This week marks a watershed moment for the Big Society for several reasons. Firstly because as the PM affirmed on Monday, it is here to stay. Government remains committed to it not just because it is the sensible thing to do, but because it is the right thing to do to bring about a social and not just an economy recovery. Second, because despite its broad appeal across party lines it is now a battleground between those who favour the false (and expensive) comfort of statism and bureaucracy, and those who yearn for a better, more sustainable and community-anchored way of life in this country in which citizens have more control over their lives. Third, because a barrage of the key policies and legislative bills that underpin and enable it are now launching after months of planning which has taken up much of my time and that of countless others inside and outside government to refine over the last year – from the Big Society Bank and vision for social investment, to Community Organisers, to local funds and endowments for building social capital, to National Citizen Service and the focus on employee-owned mutuals. But this flurry of policy also marks a shift because from now on the baton will start to be handed over to us to share in the building of it, whether as individuals or in our groups, as representatives from the voluntary, business or local government – harnessing the new opportunities, tools, and information that government has started to release. Big Society, rightly, is leaving the confines of Whitehall and Parliament (though in truth, it never was confined to it in the first place).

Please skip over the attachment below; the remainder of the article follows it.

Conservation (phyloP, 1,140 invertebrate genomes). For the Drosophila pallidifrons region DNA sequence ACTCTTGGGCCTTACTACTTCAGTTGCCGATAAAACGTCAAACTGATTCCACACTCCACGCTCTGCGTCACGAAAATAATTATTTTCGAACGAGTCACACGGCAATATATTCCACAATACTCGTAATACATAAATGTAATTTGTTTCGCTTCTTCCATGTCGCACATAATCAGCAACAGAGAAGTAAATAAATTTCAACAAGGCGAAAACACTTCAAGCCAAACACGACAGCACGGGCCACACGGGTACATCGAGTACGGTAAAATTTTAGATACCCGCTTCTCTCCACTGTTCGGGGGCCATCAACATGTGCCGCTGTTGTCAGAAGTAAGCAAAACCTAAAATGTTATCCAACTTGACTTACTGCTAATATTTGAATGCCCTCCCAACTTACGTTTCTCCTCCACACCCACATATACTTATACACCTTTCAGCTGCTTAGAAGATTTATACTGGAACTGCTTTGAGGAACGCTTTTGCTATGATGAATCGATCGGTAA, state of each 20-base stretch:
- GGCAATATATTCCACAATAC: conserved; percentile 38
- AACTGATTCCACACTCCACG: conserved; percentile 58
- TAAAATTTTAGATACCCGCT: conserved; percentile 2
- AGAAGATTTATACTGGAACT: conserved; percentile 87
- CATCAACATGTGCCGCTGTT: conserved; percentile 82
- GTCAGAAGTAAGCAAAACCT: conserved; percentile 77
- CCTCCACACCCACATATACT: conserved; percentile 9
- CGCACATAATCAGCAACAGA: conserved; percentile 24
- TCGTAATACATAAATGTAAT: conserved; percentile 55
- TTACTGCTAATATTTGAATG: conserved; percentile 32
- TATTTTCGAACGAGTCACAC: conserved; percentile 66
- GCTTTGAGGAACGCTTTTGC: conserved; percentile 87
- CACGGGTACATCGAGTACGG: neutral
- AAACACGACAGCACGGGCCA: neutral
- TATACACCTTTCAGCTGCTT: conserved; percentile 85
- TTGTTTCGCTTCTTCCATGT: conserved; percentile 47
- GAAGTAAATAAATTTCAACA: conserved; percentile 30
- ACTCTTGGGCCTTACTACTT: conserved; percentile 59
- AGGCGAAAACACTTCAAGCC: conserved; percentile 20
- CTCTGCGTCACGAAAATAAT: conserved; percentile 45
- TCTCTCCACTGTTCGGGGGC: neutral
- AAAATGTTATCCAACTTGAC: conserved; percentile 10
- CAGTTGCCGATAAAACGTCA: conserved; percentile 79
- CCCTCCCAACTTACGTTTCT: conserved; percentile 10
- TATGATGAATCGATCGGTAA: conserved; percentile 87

This is the reason why I have rebalanced my own time, because from now on, Big Society is about more than what happens in government. We have an opportunity to cultivate it not just in Westminster, but in our communities, families, and workplaces, building upon the great work that has been done by others all over the land over many years past. It will not be easy, but I’m excited about this next phase, which will be forged in the struggle between the dying vested interests who know that their time is up, and born in the rise and rise of the civic entrepreneur, people who know that the future belongs to citizens and who make it their calling to make it easier as pioneers to build bridgeheads and platforms for others to follow the trails they blaze. My main focus moving forwards will be to help these citizens, these civic entrepreneurs, from the heart of government, across the land, from Shoreditch, and in my own family. To help them make the most of the opportunities, tools, and information that are now being released for the benefit of every community in ways that make it easy for the rest of us in turn to engage.